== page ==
Schick 33 by Sirona



As product manager at Sirona, Joe Goldstone is responsible for knowing all the ins and outs of all of their platforms. Recently, he took the time to discuss the Schick 33 sensor. This is the second entry in a two-part series, the first of which appeared on June 28, 2013.

In my last post, I gave an overview of the properties that make the Schick 33 sensor so outstanding. Yet for the users of Schick 33, the software is what truly opens up the sensor’s diagnostic potential.

In developing the software, we considered the following perspectives:

1. Different diagnoses require different image appearances.
Endodontic procedures need higher contrast with larger differences between shades to allow maximum visibility of the periodontal ligament, lamina dura and apices. Periodontic procedures require lower contrast images with more shades of grey to emphasize bone density and show the presence of soft tissue.

2. Each clinician has unique tastes when it comes to radiography.
As many oral radiologists will tell you, radiology is a subjective science with different clinicians having different opinions on what they see to be the most diagnostic image to their eye.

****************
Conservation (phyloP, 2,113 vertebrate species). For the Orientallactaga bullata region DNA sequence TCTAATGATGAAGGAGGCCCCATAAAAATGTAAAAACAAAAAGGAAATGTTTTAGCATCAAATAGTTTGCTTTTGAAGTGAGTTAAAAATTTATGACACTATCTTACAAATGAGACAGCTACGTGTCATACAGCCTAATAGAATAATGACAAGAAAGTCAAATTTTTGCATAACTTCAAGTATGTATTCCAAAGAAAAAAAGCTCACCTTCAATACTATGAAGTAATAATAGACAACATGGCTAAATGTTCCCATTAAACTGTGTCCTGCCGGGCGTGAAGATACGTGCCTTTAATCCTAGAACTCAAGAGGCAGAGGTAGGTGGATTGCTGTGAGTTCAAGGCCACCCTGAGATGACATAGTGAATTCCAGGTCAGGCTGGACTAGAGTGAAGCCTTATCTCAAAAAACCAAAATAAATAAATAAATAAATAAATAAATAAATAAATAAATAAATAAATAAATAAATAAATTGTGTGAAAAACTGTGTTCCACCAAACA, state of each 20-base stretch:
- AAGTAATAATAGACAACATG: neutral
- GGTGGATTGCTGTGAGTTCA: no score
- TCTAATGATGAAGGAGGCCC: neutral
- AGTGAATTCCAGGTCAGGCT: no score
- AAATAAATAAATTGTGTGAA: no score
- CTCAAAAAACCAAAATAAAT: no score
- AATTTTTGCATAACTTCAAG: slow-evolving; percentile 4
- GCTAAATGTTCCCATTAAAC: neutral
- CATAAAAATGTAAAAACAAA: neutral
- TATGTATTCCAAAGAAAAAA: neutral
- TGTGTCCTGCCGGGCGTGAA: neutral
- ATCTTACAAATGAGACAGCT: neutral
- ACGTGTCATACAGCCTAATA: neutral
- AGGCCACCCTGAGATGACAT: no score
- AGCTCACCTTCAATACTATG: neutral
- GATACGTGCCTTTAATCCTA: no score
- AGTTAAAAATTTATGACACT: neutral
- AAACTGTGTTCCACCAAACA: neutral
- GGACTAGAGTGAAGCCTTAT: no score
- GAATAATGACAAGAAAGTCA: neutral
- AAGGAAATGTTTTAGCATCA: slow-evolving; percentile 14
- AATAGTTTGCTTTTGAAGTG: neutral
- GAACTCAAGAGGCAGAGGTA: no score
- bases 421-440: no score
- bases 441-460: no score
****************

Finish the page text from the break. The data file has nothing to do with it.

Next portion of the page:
These two perspectives helped shape the Schick 33 software, which was developed to provide different task settings that could be adjusted depending on the diagnosis being made or the region of the oral cavity being viewed.

The dynamic sharpen slider allows the user to adjust the sharpness level from a low level, where the image has a soft, film-like appearance, all the way up to the sharpest possible view where changes in anatomy jump off the screen. Some users have found the softer levels too blurry, so they turned up the slider, while others found the sharpest setting too sharp for their taste and turned it down. Users of CDR DICOM, SIDEXIS, Eaglesoft and Patterson Imaging have the ability to adjust those settings at any time after the image is captured. And all of these settings can be saved as pre-sets to ensure every image comes out in the format that is preferred without having to adjust after capture.

We understand that clinician differences in opinion over image appearance can have a significant impact on a practice with more than one dentist. That’s why we included the ability to create profiles or me-sets for multiple users that allow clinicians to jump straight to their preferred image settings without disrupting their colleagues.

Schick software truly gives you an unprecedented level of personalization and control. For a closer look, check out the Schick Software Simulator.

One comment on “Schick 33 Software: Changing the Definition of Digital Diagnostics

  1. I would like to find out if you have a local training in Mpls for paperless charts and also training in Shick 33 digital radiographs?

    Thank you,
    Lori I

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